+===+       +===+       +===+
|2B |       |8A |       |01 |
+===+       +===+       +===+
|7F |       |84 |       |00 |
+===+  XOR  +===+  XOR  +===+
|15 |       |EB |       |00 |
+===+       +===+       +===+
|16 |       |30 |       |00 |
+===+       +===+       +===+

Once these values have been XORd together, this newly generated column is appended to the end of our original matrix as such:

+===+===+===+===++===+
|2B |28 |AB |08 ||A0 |
+===+===+===+===++===+
|7F |AE |F7 |CF ||FB |
+===+===+===+===++===+
|15 |D2 |15 |4F ||FE |
+===+===+===+===++===+
|16 |A6 |88 |3C ||26 |
+===+===+===+===++===+

Now we take the 2nd column and the now just added new column. Note that we are choosing this because we are simply incrementing along the columns from the last cycle ?(last cycle was colums 1 and 4, now we are using 2 and 5)

Since this iteration does not use 2 columns from the same key (column 5 is part of the partialy generated 2nd key) We do not need to do the intermediate rotate and s-box substitution steps. Note the next time you will need to do the extra rotate and s-box substitution steps in this example would be when we have iterated to using column 5 and column 8.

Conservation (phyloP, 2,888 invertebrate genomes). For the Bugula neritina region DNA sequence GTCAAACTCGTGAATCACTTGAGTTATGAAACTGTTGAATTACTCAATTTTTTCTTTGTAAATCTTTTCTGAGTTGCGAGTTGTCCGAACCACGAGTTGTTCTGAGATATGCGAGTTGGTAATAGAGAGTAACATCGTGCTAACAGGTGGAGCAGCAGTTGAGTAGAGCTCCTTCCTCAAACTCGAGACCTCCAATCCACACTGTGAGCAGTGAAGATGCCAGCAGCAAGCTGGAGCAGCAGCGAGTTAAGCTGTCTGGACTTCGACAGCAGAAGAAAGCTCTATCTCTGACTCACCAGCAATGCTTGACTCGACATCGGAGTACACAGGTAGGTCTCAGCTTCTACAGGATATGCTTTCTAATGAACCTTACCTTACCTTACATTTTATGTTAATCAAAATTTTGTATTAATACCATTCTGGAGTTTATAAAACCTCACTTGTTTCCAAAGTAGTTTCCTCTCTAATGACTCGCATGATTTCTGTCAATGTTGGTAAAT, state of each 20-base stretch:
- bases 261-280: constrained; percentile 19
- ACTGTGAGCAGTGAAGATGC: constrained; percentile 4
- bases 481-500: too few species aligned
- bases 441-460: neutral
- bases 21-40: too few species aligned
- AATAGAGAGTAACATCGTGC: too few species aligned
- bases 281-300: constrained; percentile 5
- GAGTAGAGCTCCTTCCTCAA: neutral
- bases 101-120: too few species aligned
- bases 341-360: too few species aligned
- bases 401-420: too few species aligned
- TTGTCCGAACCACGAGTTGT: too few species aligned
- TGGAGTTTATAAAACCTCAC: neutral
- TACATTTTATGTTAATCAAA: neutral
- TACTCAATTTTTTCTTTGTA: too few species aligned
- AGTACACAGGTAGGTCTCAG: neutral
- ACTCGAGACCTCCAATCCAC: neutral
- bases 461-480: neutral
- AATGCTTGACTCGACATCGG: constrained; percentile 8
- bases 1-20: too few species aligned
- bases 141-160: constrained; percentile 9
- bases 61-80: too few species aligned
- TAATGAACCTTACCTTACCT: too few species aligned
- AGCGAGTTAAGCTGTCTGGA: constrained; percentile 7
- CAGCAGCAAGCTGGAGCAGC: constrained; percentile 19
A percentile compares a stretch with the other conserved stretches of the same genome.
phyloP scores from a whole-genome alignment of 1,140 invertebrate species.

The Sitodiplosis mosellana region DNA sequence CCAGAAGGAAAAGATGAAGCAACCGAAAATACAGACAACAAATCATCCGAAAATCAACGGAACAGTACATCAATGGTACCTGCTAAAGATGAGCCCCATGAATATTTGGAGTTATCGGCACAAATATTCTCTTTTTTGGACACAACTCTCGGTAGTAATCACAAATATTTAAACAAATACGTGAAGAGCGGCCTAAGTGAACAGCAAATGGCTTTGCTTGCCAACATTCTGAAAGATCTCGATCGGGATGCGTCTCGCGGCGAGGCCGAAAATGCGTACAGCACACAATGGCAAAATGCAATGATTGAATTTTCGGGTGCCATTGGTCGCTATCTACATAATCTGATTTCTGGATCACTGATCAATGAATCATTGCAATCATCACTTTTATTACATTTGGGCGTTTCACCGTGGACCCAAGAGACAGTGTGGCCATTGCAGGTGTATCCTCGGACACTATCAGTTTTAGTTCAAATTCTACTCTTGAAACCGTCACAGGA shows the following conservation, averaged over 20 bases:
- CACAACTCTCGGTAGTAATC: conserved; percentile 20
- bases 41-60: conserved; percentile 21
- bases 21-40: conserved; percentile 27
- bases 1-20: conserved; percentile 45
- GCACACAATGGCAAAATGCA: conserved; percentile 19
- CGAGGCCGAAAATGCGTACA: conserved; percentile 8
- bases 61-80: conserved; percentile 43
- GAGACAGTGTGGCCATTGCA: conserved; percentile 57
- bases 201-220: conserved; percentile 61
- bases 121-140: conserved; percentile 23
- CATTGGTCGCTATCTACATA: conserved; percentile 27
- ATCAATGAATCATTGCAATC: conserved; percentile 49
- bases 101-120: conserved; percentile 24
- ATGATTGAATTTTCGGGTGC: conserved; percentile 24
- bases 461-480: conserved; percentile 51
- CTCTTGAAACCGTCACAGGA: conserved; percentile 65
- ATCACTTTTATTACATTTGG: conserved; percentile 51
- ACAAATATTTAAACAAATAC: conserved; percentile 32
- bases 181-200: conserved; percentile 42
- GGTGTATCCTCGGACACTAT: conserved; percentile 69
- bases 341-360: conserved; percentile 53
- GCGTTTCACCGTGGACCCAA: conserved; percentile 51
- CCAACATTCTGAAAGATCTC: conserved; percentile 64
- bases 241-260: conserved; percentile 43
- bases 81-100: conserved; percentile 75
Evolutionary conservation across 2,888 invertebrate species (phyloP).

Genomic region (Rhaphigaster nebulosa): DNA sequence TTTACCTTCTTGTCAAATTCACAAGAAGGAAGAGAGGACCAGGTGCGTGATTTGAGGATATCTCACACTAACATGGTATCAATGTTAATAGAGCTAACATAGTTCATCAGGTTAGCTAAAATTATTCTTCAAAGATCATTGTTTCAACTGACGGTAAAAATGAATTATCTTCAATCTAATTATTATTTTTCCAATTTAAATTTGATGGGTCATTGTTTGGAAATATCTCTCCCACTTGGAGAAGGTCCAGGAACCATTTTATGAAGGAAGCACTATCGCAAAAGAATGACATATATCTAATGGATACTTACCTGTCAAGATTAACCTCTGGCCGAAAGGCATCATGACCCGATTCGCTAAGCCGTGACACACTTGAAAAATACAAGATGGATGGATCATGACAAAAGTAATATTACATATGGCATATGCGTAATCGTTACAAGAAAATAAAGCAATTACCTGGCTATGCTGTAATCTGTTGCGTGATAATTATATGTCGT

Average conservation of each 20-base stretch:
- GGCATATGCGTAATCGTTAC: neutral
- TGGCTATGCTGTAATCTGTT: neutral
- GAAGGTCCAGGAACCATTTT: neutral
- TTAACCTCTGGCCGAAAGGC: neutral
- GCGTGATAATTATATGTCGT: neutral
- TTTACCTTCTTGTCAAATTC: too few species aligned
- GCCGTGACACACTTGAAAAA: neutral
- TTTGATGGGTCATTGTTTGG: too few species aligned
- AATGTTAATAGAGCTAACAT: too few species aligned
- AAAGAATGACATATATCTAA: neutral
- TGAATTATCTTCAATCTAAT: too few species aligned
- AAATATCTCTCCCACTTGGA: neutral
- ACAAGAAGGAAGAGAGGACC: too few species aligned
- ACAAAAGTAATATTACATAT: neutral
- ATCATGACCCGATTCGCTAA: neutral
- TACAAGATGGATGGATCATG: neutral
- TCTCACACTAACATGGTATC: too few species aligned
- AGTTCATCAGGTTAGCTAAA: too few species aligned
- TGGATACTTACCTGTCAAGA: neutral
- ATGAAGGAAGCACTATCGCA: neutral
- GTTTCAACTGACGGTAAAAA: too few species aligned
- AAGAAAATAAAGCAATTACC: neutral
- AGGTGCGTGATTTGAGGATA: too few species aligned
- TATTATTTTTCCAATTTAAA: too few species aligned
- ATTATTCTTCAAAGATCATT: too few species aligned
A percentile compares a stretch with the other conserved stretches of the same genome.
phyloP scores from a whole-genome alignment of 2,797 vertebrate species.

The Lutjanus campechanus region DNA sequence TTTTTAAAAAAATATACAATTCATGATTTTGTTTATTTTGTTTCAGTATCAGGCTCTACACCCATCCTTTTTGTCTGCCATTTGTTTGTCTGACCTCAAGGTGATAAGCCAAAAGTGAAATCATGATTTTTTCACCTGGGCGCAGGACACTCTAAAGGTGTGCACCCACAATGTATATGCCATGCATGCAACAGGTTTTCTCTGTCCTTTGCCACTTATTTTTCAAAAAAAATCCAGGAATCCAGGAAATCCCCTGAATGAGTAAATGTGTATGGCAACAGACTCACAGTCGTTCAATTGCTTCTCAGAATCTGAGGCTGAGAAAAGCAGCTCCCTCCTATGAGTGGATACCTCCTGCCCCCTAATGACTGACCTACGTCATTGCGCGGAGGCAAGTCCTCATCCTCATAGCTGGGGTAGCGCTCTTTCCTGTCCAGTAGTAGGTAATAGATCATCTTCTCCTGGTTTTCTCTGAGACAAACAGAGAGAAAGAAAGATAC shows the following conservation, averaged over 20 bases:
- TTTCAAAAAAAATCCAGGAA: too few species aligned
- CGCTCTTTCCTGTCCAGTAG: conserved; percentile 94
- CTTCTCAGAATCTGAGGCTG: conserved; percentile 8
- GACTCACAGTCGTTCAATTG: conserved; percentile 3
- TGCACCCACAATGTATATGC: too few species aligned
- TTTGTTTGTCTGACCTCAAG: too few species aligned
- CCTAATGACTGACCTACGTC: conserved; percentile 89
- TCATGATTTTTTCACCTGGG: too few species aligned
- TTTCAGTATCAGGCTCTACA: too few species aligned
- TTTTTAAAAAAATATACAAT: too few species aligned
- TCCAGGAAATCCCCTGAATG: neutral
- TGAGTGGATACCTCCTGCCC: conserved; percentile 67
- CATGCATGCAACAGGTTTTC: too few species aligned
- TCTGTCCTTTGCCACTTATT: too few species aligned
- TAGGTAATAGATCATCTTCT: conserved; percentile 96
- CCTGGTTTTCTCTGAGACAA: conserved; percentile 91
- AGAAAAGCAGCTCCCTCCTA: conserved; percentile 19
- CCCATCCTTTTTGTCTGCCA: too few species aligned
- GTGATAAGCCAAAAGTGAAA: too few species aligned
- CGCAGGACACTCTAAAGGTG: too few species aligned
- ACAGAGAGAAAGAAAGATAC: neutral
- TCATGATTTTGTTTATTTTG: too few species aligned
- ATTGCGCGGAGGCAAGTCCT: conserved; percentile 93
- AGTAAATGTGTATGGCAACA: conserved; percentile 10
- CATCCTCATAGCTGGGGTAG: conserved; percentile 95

In this simpler mode we simply take column 2 and column 5 as such:

    +===+       ++===+
    |28 |       ||A0 |
    +===+       ++===+
    |AE |       ||FB |
    +===+       ++===+
    |D2 |       ||FE |
    +===+       ++===+
    |A6 |       ||26 |
    +===+       ++===+

And then XOR them together

    +===+       ++===+
    |28 |       ||A0 |
    +===+       ++===+
    |AE |       ||FB |
    +===+  XOR ++===+
    |D2 |       ||FE |
    +===+       ++===+
    |A6 |       ||26 |
    +===+       ++===+

The resulting new column is then appended back to our original matrix as such:

+===+===+===+===++===+===+
|2B |28 |AB |08 ||A0 |88 |
+===+===+===+===++===+===+
|7F |AE |F7 |CF ||FB |55 |
+===+===+===+===++===+===+
|15 |D2 |15 |4F ||FE |2C |
+===+===+===+===++===+===+
|16 |A6 |88 |3C ||26 |80 |
+===+===+===+===++===+===+

This loop then continues until all required keys have been generated